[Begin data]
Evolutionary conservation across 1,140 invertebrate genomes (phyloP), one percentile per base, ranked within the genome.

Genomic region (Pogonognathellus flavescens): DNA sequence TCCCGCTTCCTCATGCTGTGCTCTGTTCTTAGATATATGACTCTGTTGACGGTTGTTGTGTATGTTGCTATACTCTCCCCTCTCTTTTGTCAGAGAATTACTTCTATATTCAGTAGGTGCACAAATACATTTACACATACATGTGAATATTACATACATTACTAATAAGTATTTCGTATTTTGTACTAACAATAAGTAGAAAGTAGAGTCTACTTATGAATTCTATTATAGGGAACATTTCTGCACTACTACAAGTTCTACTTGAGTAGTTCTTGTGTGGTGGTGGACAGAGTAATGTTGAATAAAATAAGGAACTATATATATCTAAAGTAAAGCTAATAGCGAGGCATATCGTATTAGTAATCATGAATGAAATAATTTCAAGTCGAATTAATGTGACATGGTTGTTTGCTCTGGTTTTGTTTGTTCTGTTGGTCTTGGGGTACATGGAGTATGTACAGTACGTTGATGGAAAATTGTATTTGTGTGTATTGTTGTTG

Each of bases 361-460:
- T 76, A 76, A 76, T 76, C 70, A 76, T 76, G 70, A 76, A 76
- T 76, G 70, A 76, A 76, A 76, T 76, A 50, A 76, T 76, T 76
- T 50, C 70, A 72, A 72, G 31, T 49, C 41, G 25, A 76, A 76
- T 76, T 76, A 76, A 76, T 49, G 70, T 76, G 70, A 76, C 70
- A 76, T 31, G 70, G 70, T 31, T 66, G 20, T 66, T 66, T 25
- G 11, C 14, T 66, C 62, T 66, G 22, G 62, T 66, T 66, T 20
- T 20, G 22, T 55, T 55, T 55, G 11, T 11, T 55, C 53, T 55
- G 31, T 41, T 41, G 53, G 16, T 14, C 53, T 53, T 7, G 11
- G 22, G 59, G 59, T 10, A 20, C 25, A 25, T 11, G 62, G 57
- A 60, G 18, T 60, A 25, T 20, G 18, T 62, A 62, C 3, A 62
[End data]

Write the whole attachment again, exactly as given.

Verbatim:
Evolutionary conservation across 1,140 invertebrate genomes (phyloP), one percentile per base, ranked within the genome.

Genomic region (Pogonognathellus flavescens): DNA sequence TCCCGCTTCCTCATGCTGTGCTCTGTTCTTAGATATATGACTCTGTTGACGGTTGTTGTGTATGTTGCTATACTCTCCCCTCTCTTTTGTCAGAGAATTACTTCTATATTCAGTAGGTGCACAAATACATTTACACATACATGTGAATATTACATACATTACTAATAAGTATTTCGTATTTTGTACTAACAATAAGTAGAAAGTAGAGTCTACTTATGAATTCTATTATAGGGAACATTTCTGCACTACTACAAGTTCTACTTGAGTAGTTCTTGTGTGGTGGTGGACAGAGTAATGTTGAATAAAATAAGGAACTATATATATCTAAAGTAAAGCTAATAGCGAGGCATATCGTATTAGTAATCATGAATGAAATAATTTCAAGTCGAATTAATGTGACATGGTTGTTTGCTCTGGTTTTGTTTGTTCTGTTGGTCTTGGGGTACATGGAGTATGTACAGTACGTTGATGGAAAATTGTATTTGTGTGTATTGTTGTTG

Each of bases 361-460:
- T 76, A 76, A 76, T 76, C 70, A 76, T 76, G 70, A 76, A 76
- T 76, G 70, A 76, A 76, A 76, T 76, A 50, A 76, T 76, T 76
- T 50, C 70, A 72, A 72, G 31, T 49, C 41, G 25, A 76, A 76
- T 76, T 76, A 76, A 76, T 49, G 70, T 76, G 70, A 76, C 70
- A 76, T 31, G 70, G 70, T 31, T 66, G 20, T 66, T 66, T 25
- G 11, C 14, T 66, C 62, T 66, G 22, G 62, T 66, T 66, T 20
- T 20, G 22, T 55, T 55, T 55, G 11, T 11, T 55, C 53, T 55
- G 31, T 41, T 41, G 53, G 16, T 14, C 53, T 53, T 7, G 11
- G 22, G 59, G 59, T 10, A 20, C 25, A 25, T 11, G 62, G 57
- A 60, G 18, T 60, A 25, T 20, G 18, T 62, A 62, C 3, A 62